Jan. 6, 2015

Mindfully Incarcerated: Connection in a World of Disconnect

From Mindful In Bedlam by Daniel Labbe (author's profile)

Transcription

'Mindfully Incarcerated'
By Daniel Labbe
Connection in a world of disconnect

In prisons it's all about keeping your edge over the next guy. No one wants to seem weak, vulnerable, or like he isn't on top of his game. Personal interactions often feel more like competitions, and the winner is the one who outshines, outsmarts or outwits the others. I hate this, even though I find myself pulled into it time and time again. The problem is that in an environment where social masks and fear of vulnerability rule, it's nearly impossible to connect with people. Everything is a game or a facade, and long-term immersion in such an environment has a hallowing effect.

Luckily, I've learned that there is a way of being mindful that provides warmth, intimacy, and connection, even in the harshest of places. Without this skill, I would have become a husk of a human being, filled only with masks, wounded, and desperately lonely. Scary.

For me, feeling disconnected is a warning sign. It tells me to pay attention and connect, otherwise I will likely resort to distracting behaviours like watching T.V., binging on junk good, or gossiping. None of this sounds all that bad, but if left unchecked, things can go south quick. Drinking, drugging and illicit sexual affairs become common coping strategies when this sense of disconnection became overwhelming prior to my incarceration. My mental and emotional struggles and many of the crimes for which I am now incarcerated have their roots in my ability to address this sense of disconnection.

In a way, prison was the worst and the best place for me to deal with disconnection. It is the worst place because of its coldness, its shallowness, and its cruelty. But it is also the best place to learn how to deal with it or you become the walking dead: whatever humanity you once had becomes submerged beyond recall.

Mindfulness was and is the key to getting connected in a world of disconnect. When I'm feeling the need for intimacy and connection, I take my focus out of my head - the world of thoughts - and place it in my body. I focus on my breath and how my stomach rises and falls with each inhale and exhale. Once I'm grounded in the breath, I broaden my awareness to include my whole body and eventually the environment surrounding me. When thoughts or impulses to do something else arise, I simply notice them and let them be without reacting to them.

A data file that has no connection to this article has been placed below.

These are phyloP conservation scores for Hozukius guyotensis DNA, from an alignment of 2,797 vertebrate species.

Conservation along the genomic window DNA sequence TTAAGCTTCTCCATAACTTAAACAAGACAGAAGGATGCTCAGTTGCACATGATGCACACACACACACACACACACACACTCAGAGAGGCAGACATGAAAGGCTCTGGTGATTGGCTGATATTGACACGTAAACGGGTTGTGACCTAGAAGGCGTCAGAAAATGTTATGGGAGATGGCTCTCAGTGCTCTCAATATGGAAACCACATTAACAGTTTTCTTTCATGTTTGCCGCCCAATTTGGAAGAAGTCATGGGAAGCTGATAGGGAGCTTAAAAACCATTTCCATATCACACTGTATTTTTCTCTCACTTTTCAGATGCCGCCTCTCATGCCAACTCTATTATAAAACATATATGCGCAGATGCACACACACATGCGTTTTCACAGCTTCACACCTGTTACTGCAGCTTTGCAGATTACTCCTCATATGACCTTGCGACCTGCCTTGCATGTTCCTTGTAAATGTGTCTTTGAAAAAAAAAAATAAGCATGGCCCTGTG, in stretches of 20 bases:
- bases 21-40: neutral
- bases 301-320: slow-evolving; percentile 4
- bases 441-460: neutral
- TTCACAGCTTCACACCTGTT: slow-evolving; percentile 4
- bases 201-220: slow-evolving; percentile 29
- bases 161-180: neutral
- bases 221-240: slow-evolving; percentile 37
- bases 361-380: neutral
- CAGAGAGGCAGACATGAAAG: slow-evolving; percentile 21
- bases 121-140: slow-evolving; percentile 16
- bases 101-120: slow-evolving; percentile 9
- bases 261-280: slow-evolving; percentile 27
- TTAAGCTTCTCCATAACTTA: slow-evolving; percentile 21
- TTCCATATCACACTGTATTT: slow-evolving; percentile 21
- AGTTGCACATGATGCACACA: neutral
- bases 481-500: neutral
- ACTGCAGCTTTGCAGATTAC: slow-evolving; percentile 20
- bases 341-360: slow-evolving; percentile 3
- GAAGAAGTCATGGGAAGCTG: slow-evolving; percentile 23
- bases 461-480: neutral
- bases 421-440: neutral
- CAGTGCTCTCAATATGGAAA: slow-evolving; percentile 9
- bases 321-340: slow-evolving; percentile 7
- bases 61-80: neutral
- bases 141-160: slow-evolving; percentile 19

Very quickly I find myself relaxing and a sense of vibrancy fills me and the world around me. Colours pop out and sounds crack with crispness. It feels safe here and very much alive. From here I choose an activity - anything, the more ordinary the better - and I do it with mindfulness. I feel whatever I'm touching and pour myself into the flow of action. You can't imagine the intimacy and connection that such mindfulness brings. (Daniel Labbe W85867, 30 Administration Rd, Bridgewater, MA 02324. Leave a comment or write me). You have to experience it for yourself.

It is in these moments that I feel most alive and can see the beauty of life most clearly. From here I can then bring this warm, grounded presence into my interaction with others. Sometimes this kind of presence allows others to feel safe enough to take off their mask, and for a moment, there is a connection, there is truth and authenticity, and yes, even vulnerability. The power of mindfulness never ceases to amaze me.

I'm still waiting for approval to conduct the 10-week mindfulness workshop I'm putting together. Either way I'm writing up the material and will be posting the chapters (I call them Explorations) here.

I appreciate the comments and thanks to Boston-rocks for transcribing my last post and to each of you who has taken the time to transcribe a post or leave a comment. I write this blog to share my experience of finding healing and growth through mindfulness in this difficult environment in hopes that someone will find some hope or strength in it. I also want others to know the power of mindfulness based rehabilitation and how effective it is for those living behind the wall. If mindfulness can help a guy like me turn my life around in a place like this then it can help you out there in whatever situation you're going through.

Not dealing with my problems has caused a lot of pain in this world, and those I love. Finding healing so I don't cause any more suffering is the most compassionate things I can do. There's hope for us all. Peace.

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Mimisteward Posted 2¬†years, 5¬†months ago.   Favorite
Dear Daniel,

Thanks for writing! I finished the transcription for your post.

I just wanted to start off by saying that you write so beautifully, and your phrasing of concepts such as disconnection is so clear, making your points accessible and relatable.

It is also inspiring to hear that through mindfulness, you have been able to turn your life around (even in the confines of prison!) and are an even better person for it. Your plan to run a mindfulness workshop is so lovely, and is such a selfless thing to do, and would no doubt benefit many people who are in need of finding a little ray of hope.

I wish you all the best,

Mimi

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